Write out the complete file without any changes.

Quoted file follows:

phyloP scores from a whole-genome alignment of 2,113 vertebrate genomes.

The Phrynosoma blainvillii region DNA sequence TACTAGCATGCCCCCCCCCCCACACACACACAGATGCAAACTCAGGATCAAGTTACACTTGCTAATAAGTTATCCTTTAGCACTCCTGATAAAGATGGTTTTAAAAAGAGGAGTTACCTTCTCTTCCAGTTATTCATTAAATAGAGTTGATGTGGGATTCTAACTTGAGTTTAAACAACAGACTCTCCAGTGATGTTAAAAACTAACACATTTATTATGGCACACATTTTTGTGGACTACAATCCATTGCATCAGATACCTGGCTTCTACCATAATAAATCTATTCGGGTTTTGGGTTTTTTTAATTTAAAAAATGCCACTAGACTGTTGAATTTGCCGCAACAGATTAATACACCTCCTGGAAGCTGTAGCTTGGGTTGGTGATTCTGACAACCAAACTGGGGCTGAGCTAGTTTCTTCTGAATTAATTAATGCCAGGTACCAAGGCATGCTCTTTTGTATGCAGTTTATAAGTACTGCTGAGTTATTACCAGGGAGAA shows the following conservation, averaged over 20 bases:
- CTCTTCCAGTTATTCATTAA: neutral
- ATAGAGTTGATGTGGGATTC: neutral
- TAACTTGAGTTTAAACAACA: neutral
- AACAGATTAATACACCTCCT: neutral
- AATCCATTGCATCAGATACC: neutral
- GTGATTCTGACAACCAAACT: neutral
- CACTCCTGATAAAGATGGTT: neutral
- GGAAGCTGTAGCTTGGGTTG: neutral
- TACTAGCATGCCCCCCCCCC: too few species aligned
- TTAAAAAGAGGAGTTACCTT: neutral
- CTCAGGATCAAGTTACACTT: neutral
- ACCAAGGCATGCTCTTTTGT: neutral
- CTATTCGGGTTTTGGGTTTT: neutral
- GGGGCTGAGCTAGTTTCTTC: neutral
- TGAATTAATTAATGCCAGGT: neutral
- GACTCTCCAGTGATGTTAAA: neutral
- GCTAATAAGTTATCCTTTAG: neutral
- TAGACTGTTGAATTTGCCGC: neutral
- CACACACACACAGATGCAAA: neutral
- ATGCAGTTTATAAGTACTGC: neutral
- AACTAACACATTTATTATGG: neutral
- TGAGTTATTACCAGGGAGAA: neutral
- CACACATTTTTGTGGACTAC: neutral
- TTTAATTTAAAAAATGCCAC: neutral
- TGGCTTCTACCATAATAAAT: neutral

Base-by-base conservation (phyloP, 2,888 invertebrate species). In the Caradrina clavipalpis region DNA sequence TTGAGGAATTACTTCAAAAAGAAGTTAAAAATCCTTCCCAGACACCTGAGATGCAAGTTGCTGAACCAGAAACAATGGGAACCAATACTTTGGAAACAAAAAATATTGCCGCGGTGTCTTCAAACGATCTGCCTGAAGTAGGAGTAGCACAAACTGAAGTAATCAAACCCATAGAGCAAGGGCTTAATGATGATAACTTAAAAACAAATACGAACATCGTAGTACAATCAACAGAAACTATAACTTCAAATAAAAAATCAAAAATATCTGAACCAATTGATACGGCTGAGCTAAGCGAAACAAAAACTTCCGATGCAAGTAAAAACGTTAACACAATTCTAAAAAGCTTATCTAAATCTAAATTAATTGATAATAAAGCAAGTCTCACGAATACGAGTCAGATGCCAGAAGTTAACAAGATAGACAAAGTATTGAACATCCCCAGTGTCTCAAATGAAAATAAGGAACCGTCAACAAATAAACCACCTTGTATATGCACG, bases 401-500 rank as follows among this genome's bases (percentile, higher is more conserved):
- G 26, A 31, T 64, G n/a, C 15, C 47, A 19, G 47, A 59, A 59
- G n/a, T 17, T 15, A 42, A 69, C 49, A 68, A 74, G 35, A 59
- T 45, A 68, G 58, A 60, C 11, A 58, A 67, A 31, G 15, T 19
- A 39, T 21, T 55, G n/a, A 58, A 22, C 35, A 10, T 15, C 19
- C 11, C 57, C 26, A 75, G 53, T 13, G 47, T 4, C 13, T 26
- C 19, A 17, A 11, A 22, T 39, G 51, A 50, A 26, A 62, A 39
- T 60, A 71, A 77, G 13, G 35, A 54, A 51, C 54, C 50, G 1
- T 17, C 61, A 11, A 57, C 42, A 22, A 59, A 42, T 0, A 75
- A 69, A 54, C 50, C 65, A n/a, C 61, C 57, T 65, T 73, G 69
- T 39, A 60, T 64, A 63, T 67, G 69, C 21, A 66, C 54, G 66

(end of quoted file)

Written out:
phyloP scores from a whole-genome alignment of 2,113 vertebrate genomes.

The Phrynosoma blainvillii region DNA sequence TACTAGCATGCCCCCCCCCCCACACACACACAGATGCAAACTCAGGATCAAGTTACACTTGCTAATAAGTTATCCTTTAGCACTCCTGATAAAGATGGTTTTAAAAAGAGGAGTTACCTTCTCTTCCAGTTATTCATTAAATAGAGTTGATGTGGGATTCTAACTTGAGTTTAAACAACAGACTCTCCAGTGATGTTAAAAACTAACACATTTATTATGGCACACATTTTTGTGGACTACAATCCATTGCATCAGATACCTGGCTTCTACCATAATAAATCTATTCGGGTTTTGGGTTTTTTTAATTTAAAAAATGCCACTAGACTGTTGAATTTGCCGCAACAGATTAATACACCTCCTGGAAGCTGTAGCTTGGGTTGGTGATTCTGACAACCAAACTGGGGCTGAGCTAGTTTCTTCTGAATTAATTAATGCCAGGTACCAAGGCATGCTCTTTTGTATGCAGTTTATAAGTACTGCTGAGTTATTACCAGGGAGAA shows the following conservation, averaged over 20 bases:
- CTCTTCCAGTTATTCATTAA: neutral
- ATAGAGTTGATGTGGGATTC: neutral
- TAACTTGAGTTTAAACAACA: neutral
- AACAGATTAATACACCTCCT: neutral
- AATCCATTGCATCAGATACC: neutral
- GTGATTCTGACAACCAAACT: neutral
- CACTCCTGATAAAGATGGTT: neutral
- GGAAGCTGTAGCTTGGGTTG: neutral
- TACTAGCATGCCCCCCCCCC: too few species aligned
- TTAAAAAGAGGAGTTACCTT: neutral
- CTCAGGATCAAGTTACACTT: neutral
- ACCAAGGCATGCTCTTTTGT: neutral
- CTATTCGGGTTTTGGGTTTT: neutral
- GGGGCTGAGCTAGTTTCTTC: neutral
- TGAATTAATTAATGCCAGGT: neutral
- GACTCTCCAGTGATGTTAAA: neutral
- GCTAATAAGTTATCCTTTAG: neutral
- TAGACTGTTGAATTTGCCGC: neutral
- CACACACACACAGATGCAAA: neutral
- ATGCAGTTTATAAGTACTGC: neutral
- AACTAACACATTTATTATGG: neutral
- TGAGTTATTACCAGGGAGAA: neutral
- CACACATTTTTGTGGACTAC: neutral
- TTTAATTTAAAAAATGCCAC: neutral
- TGGCTTCTACCATAATAAAT: neutral

Base-by-base conservation (phyloP, 2,888 invertebrate species). In the Caradrina clavipalpis region DNA sequence TTGAGGAATTACTTCAAAAAGAAGTTAAAAATCCTTCCCAGACACCTGAGATGCAAGTTGCTGAACCAGAAACAATGGGAACCAATACTTTGGAAACAAAAAATATTGCCGCGGTGTCTTCAAACGATCTGCCTGAAGTAGGAGTAGCACAAACTGAAGTAATCAAACCCATAGAGCAAGGGCTTAATGATGATAACTTAAAAACAAATACGAACATCGTAGTACAATCAACAGAAACTATAACTTCAAATAAAAAATCAAAAATATCTGAACCAATTGATACGGCTGAGCTAAGCGAAACAAAAACTTCCGATGCAAGTAAAAACGTTAACACAATTCTAAAAAGCTTATCTAAATCTAAATTAATTGATAATAAAGCAAGTCTCACGAATACGAGTCAGATGCCAGAAGTTAACAAGATAGACAAAGTATTGAACATCCCCAGTGTCTCAAATGAAAATAAGGAACCGTCAACAAATAAACCACCTTGTATATGCACG, bases 401-500 rank as follows among this genome's bases (percentile, higher is more conserved):
- G 26, A 31, T 64, G n/a, C 15, C 47, A 19, G 47, A 59, A 59
- G n/a, T 17, T 15, A 42, A 69, C 49, A 68, A 74, G 35, A 59
- T 45, A 68, G 58, A 60, C 11, A 58, A 67, A 31, G 15, T 19
- A 39, T 21, T 55, G n/a, A 58, A 22, C 35, A 10, T 15, C 19
- C 11, C 57, C 26, A 75, G 53, T 13, G 47, T 4, C 13, T 26
- C 19, A 17, A 11, A 22, T 39, G 51, A 50, A 26, A 62, A 39
- T 60, A 71, A 77, G 13, G 35, A 54, A 51, C 54, C 50, G 1
- T 17, C 61, A 11, A 57, C 42, A 22, A 59, A 42, T 0, A 75
- A 69, A 54, C 50, C 65, A n/a, C 61, C 57, T 65, T 73, G 69
- T 39, A 60, T 64, A 63, T 67, G 69, C 21, A 66, C 54, G 66